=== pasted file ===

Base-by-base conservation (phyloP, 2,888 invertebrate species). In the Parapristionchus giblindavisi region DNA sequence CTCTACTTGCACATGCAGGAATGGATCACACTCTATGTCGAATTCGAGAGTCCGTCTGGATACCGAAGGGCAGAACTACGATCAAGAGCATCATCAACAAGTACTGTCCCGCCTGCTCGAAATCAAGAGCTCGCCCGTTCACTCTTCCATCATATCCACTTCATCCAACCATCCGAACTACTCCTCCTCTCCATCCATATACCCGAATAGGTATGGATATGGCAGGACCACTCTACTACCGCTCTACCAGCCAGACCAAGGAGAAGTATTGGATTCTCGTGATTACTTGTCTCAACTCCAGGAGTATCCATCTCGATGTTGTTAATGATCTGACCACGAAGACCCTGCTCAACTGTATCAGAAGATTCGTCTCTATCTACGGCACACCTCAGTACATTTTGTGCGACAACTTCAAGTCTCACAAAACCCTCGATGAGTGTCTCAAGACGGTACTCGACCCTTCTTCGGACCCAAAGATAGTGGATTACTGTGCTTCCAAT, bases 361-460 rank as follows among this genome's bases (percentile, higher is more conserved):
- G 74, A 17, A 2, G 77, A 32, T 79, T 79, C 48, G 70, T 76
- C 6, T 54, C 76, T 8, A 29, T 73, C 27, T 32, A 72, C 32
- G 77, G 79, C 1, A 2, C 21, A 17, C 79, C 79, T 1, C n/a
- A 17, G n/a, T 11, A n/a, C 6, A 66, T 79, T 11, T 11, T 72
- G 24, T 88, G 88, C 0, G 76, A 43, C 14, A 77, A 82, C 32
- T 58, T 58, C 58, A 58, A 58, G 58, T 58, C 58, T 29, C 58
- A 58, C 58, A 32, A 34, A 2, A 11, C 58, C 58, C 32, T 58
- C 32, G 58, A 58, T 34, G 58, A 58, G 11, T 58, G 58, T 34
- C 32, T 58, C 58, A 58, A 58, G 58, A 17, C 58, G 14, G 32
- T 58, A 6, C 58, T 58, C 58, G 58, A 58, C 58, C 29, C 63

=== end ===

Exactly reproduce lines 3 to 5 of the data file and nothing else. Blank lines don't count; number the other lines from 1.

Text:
- C 6, T 54, C 76, T 8, A 29, T 73, C 27, T 32, A 72, C 32
- G 77, G 79, C 1, A 2, C 21, A 17, C 79, C 79, T 1, C n/a
- A 17, G n/a, T 11, A n/a, C 6, A 66, T 79, T 11, T 11, T 72